B-17, B-24 and P-51 flying in to Lexington
The Wings of Freedom Tour of the World War II Vintage Boeing B-17 Flying Fortress, Consolidated B-24 Liberator and North American P-51 Mustang will be on display in Lexington at the Davidson County Airport from Friday through Monday.
The B-17 is one of only nine in flying condition in the United States. The B-24J and Dual Control P-51C Mustang are the sole remaining examples of their type flying in the world.
Visitors are invited to explore the aircraft inside and out. A $12 donation for adults and $6 donation for children under 12 is requested for access to up-close viewing and tours through the inside of the aircraft.
Visitors may also take a 30-minute flight aboard these rare aircraft. Flight experiences are a tax-deductible donation. Flights on either the B-17 or B-24 are $425 per person.
P-51 flights are $2,200 for a half hour and $3,200 for a full hour. For reservations and information on flight experiences call 800-568-8924.
The Davidson County Airport is at 1673 Aviation Way.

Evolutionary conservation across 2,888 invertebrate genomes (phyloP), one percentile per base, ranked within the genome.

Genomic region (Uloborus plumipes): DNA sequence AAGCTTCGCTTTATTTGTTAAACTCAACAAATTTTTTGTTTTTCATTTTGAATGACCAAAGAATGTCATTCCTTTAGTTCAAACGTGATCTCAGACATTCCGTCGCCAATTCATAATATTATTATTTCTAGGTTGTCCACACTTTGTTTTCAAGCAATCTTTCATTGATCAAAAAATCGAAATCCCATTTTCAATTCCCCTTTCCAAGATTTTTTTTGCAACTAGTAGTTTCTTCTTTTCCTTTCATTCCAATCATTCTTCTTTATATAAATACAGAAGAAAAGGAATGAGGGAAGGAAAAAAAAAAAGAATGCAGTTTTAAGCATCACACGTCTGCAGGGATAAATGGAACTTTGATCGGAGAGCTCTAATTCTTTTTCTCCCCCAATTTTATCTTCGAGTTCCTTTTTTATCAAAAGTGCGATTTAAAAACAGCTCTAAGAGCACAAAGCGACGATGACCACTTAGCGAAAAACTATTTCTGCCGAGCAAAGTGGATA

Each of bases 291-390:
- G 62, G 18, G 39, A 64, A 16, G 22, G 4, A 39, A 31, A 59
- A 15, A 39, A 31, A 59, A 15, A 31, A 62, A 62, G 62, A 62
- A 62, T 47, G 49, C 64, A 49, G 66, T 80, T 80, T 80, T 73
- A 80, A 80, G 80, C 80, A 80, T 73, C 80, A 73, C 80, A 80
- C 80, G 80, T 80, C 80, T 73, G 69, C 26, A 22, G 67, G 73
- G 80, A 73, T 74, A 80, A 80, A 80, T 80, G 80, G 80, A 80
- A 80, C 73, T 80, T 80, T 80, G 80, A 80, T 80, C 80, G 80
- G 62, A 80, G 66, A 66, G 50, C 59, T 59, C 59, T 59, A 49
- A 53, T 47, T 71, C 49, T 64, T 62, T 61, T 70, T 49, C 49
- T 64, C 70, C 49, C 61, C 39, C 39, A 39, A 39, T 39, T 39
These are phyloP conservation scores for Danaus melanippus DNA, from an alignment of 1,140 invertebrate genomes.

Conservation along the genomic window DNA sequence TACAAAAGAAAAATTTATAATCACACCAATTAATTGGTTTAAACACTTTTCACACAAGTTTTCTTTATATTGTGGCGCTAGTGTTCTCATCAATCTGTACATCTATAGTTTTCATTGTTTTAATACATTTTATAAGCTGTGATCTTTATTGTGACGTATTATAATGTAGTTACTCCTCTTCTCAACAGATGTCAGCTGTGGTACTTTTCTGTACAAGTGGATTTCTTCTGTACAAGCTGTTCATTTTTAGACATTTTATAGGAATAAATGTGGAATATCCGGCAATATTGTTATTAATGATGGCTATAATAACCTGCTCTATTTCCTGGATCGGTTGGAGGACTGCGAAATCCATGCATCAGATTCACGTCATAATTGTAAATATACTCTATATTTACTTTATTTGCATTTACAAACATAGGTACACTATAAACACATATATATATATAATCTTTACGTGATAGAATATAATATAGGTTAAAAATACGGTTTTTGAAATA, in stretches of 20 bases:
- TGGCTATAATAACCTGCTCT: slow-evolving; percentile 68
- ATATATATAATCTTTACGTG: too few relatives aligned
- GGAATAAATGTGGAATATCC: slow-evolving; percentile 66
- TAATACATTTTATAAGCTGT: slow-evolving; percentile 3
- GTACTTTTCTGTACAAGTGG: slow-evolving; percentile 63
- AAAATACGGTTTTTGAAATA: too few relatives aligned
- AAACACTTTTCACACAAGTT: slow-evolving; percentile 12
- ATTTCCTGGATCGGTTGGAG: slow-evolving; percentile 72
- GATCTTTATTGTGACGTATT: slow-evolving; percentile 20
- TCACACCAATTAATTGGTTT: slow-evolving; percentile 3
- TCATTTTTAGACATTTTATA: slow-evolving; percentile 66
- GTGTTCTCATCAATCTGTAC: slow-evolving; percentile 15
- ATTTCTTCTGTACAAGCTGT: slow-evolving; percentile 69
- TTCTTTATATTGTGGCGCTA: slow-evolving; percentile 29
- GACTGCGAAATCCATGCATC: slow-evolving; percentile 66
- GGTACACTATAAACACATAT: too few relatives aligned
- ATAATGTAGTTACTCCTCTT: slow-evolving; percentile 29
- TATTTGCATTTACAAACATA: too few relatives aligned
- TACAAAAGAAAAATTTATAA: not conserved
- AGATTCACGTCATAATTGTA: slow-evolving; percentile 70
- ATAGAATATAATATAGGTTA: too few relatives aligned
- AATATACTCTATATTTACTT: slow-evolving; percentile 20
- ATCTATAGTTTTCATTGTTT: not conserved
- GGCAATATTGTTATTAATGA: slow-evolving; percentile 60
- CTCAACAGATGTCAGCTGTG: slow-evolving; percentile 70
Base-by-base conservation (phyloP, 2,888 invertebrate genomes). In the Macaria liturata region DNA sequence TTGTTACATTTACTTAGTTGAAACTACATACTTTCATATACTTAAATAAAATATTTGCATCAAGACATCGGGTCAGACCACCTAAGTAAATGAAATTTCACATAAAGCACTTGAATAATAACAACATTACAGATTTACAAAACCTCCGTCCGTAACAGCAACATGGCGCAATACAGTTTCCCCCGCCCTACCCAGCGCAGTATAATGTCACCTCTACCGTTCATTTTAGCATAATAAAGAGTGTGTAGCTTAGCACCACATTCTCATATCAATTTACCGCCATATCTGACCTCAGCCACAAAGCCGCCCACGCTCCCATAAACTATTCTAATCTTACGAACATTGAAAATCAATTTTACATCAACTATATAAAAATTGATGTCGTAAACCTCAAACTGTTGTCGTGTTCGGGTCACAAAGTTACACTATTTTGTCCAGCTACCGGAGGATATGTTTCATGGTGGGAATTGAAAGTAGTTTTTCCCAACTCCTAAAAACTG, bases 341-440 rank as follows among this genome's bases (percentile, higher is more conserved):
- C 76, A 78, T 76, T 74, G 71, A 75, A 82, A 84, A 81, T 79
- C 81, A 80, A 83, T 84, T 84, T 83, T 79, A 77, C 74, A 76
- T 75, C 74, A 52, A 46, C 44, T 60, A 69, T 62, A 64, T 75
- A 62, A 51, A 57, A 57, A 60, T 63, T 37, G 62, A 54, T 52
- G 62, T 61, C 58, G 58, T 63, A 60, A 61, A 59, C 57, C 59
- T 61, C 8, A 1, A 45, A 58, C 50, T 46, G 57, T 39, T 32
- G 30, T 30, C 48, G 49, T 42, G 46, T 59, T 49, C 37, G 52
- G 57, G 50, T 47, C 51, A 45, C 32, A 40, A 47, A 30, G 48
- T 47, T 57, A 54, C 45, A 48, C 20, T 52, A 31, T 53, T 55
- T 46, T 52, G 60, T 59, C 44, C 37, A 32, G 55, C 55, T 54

The tour will arrive around 2 p.m. Friday and remain on display until noon Monday.
Hours of ground tours and display are 2-5 p.m. Friday; 9 a.m.-5 p.m. Saturday; 9 a.m.-5 p.m. Sunday; and 9 a.m.-noon on Monday.
The 30-minute flight experiences are normally scheduled before and after the ground tour times above.
The tour is sponsored by The Collings Foundation, a non-profit educational foundation devoted to organizing “living history” events through direct participation.
The Wings of Freedom Tour travels the nation as a flying tribute to the flight crews who flew them, the ground crews who maintained them, the workers who built them, the soldiers, sailors and airmen they helped protect; and the citizens and families that share the freedom that they helped preserve.
The B-17 & B-24 were the backbone of the American effort during the war from 1942 to 1945 and were famous for their ability to sustain damage and still accomplish the mission.
The P-51 Mustang was affectionately known as the bombers “Little Friend,” saving countless crews from attacking axis fighters. After the war, many aircraft were scrapped for their raw aluminum to rebuild a nation and very few were spared.
Visitors can find out more by visiting the Web site at www.collingsfoundation.org.